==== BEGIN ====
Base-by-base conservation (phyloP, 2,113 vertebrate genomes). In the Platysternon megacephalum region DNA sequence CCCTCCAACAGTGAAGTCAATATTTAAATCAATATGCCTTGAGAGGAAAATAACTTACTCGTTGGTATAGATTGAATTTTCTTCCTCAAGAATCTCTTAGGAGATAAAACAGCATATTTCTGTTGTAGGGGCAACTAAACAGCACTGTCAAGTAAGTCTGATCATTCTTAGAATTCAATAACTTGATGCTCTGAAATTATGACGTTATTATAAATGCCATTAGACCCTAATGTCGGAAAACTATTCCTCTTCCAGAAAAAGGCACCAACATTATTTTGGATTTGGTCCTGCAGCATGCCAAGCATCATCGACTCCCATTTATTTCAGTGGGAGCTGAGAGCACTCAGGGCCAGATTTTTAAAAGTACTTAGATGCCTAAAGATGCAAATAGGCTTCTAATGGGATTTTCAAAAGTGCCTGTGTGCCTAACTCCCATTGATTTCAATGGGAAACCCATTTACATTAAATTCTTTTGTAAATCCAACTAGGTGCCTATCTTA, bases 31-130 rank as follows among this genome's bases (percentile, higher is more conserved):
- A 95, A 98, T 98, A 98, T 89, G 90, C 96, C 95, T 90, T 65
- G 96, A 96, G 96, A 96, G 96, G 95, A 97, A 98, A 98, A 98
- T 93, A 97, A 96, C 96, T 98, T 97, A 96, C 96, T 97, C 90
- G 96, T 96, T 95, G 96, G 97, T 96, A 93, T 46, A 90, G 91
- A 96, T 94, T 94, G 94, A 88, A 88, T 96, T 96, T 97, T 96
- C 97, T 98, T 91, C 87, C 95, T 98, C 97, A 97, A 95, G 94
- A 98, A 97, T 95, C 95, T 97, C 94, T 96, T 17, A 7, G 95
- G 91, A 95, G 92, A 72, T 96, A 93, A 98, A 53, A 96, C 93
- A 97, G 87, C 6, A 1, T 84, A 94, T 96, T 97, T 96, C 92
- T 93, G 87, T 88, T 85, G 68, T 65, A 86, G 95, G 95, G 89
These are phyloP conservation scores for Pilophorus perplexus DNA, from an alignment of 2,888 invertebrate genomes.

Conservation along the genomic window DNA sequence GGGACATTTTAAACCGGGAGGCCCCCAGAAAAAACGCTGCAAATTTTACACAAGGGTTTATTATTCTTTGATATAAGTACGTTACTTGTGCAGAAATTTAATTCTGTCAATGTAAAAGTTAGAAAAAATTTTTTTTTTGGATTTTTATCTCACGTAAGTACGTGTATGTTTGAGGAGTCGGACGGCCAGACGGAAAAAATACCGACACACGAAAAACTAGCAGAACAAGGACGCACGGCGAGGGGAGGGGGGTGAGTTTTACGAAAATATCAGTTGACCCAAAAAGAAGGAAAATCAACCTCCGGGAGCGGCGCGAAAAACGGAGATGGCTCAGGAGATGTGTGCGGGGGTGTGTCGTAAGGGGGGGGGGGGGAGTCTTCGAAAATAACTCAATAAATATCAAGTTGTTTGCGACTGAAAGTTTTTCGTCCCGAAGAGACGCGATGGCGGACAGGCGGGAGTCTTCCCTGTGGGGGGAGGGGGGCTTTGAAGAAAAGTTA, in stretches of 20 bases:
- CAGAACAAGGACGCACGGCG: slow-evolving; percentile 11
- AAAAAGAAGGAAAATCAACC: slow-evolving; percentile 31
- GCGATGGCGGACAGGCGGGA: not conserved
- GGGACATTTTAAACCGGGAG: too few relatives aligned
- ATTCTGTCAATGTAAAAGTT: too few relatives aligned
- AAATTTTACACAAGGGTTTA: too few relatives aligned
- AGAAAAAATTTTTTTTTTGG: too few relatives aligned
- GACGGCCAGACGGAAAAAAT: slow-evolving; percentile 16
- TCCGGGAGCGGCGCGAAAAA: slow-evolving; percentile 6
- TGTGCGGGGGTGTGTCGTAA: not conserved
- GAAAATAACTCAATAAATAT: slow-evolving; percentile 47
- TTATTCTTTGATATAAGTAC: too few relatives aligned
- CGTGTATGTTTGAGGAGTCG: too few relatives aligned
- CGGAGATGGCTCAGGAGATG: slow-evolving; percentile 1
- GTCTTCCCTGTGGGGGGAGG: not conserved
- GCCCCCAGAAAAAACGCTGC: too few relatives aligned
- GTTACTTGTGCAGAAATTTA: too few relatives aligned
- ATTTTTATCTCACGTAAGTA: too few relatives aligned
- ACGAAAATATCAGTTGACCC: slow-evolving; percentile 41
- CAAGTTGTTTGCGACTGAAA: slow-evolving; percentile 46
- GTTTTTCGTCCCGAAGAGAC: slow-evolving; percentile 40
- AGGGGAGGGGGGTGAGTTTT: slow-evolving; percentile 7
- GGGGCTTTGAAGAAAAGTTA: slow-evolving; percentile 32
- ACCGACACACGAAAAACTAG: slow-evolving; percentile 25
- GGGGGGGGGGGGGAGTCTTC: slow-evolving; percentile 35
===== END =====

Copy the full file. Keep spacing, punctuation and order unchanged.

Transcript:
Base-by-base conservation (phyloP, 2,113 vertebrate genomes). In the Platysternon megacephalum region DNA sequence CCCTCCAACAGTGAAGTCAATATTTAAATCAATATGCCTTGAGAGGAAAATAACTTACTCGTTGGTATAGATTGAATTTTCTTCCTCAAGAATCTCTTAGGAGATAAAACAGCATATTTCTGTTGTAGGGGCAACTAAACAGCACTGTCAAGTAAGTCTGATCATTCTTAGAATTCAATAACTTGATGCTCTGAAATTATGACGTTATTATAAATGCCATTAGACCCTAATGTCGGAAAACTATTCCTCTTCCAGAAAAAGGCACCAACATTATTTTGGATTTGGTCCTGCAGCATGCCAAGCATCATCGACTCCCATTTATTTCAGTGGGAGCTGAGAGCACTCAGGGCCAGATTTTTAAAAGTACTTAGATGCCTAAAGATGCAAATAGGCTTCTAATGGGATTTTCAAAAGTGCCTGTGTGCCTAACTCCCATTGATTTCAATGGGAAACCCATTTACATTAAATTCTTTTGTAAATCCAACTAGGTGCCTATCTTA, bases 31-130 rank as follows among this genome's bases (percentile, higher is more conserved):
- A 95, A 98, T 98, A 98, T 89, G 90, C 96, C 95, T 90, T 65
- G 96, A 96, G 96, A 96, G 96, G 95, A 97, A 98, A 98, A 98
- T 93, A 97, A 96, C 96, T 98, T 97, A 96, C 96, T 97, C 90
- G 96, T 96, T 95, G 96, G 97, T 96, A 93, T 46, A 90, G 91
- A 96, T 94, T 94, G 94, A 88, A 88, T 96, T 96, T 97, T 96
- C 97, T 98, T 91, C 87, C 95, T 98, C 97, A 97, A 95, G 94
- A 98, A 97, T 95, C 95, T 97, C 94, T 96, T 17, A 7, G 95
- G 91, A 95, G 92, A 72, T 96, A 93, A 98, A 53, A 96, C 93
- A 97, G 87, C 6, A 1, T 84, A 94, T 96, T 97, T 96, C 92
- T 93, G 87, T 88, T 85, G 68, T 65, A 86, G 95, G 95, G 89
These are phyloP conservation scores for Pilophorus perplexus DNA, from an alignment of 2,888 invertebrate genomes.

Conservation along the genomic window DNA sequence GGGACATTTTAAACCGGGAGGCCCCCAGAAAAAACGCTGCAAATTTTACACAAGGGTTTATTATTCTTTGATATAAGTACGTTACTTGTGCAGAAATTTAATTCTGTCAATGTAAAAGTTAGAAAAAATTTTTTTTTTGGATTTTTATCTCACGTAAGTACGTGTATGTTTGAGGAGTCGGACGGCCAGACGGAAAAAATACCGACACACGAAAAACTAGCAGAACAAGGACGCACGGCGAGGGGAGGGGGGTGAGTTTTACGAAAATATCAGTTGACCCAAAAAGAAGGAAAATCAACCTCCGGGAGCGGCGCGAAAAACGGAGATGGCTCAGGAGATGTGTGCGGGGGTGTGTCGTAAGGGGGGGGGGGGGAGTCTTCGAAAATAACTCAATAAATATCAAGTTGTTTGCGACTGAAAGTTTTTCGTCCCGAAGAGACGCGATGGCGGACAGGCGGGAGTCTTCCCTGTGGGGGGAGGGGGGCTTTGAAGAAAAGTTA, in stretches of 20 bases:
- CAGAACAAGGACGCACGGCG: slow-evolving; percentile 11
- AAAAAGAAGGAAAATCAACC: slow-evolving; percentile 31
- GCGATGGCGGACAGGCGGGA: not conserved
- GGGACATTTTAAACCGGGAG: too few relatives aligned
- ATTCTGTCAATGTAAAAGTT: too few relatives aligned
- AAATTTTACACAAGGGTTTA: too few relatives aligned
- AGAAAAAATTTTTTTTTTGG: too few relatives aligned
- GACGGCCAGACGGAAAAAAT: slow-evolving; percentile 16
- TCCGGGAGCGGCGCGAAAAA: slow-evolving; percentile 6
- TGTGCGGGGGTGTGTCGTAA: not conserved
- GAAAATAACTCAATAAATAT: slow-evolving; percentile 47
- TTATTCTTTGATATAAGTAC: too few relatives aligned
- CGTGTATGTTTGAGGAGTCG: too few relatives aligned
- CGGAGATGGCTCAGGAGATG: slow-evolving; percentile 1
- GTCTTCCCTGTGGGGGGAGG: not conserved
- GCCCCCAGAAAAAACGCTGC: too few relatives aligned
- GTTACTTGTGCAGAAATTTA: too few relatives aligned
- ATTTTTATCTCACGTAAGTA: too few relatives aligned
- ACGAAAATATCAGTTGACCC: slow-evolving; percentile 41
- CAAGTTGTTTGCGACTGAAA: slow-evolving; percentile 46
- GTTTTTCGTCCCGAAGAGAC: slow-evolving; percentile 40
- AGGGGAGGGGGGTGAGTTTT: slow-evolving; percentile 7
- GGGGCTTTGAAGAAAAGTTA: slow-evolving; percentile 32
- ACCGACACACGAAAAACTAG: slow-evolving; percentile 25
- GGGGGGGGGGGGGAGTCTTC: slow-evolving; percentile 35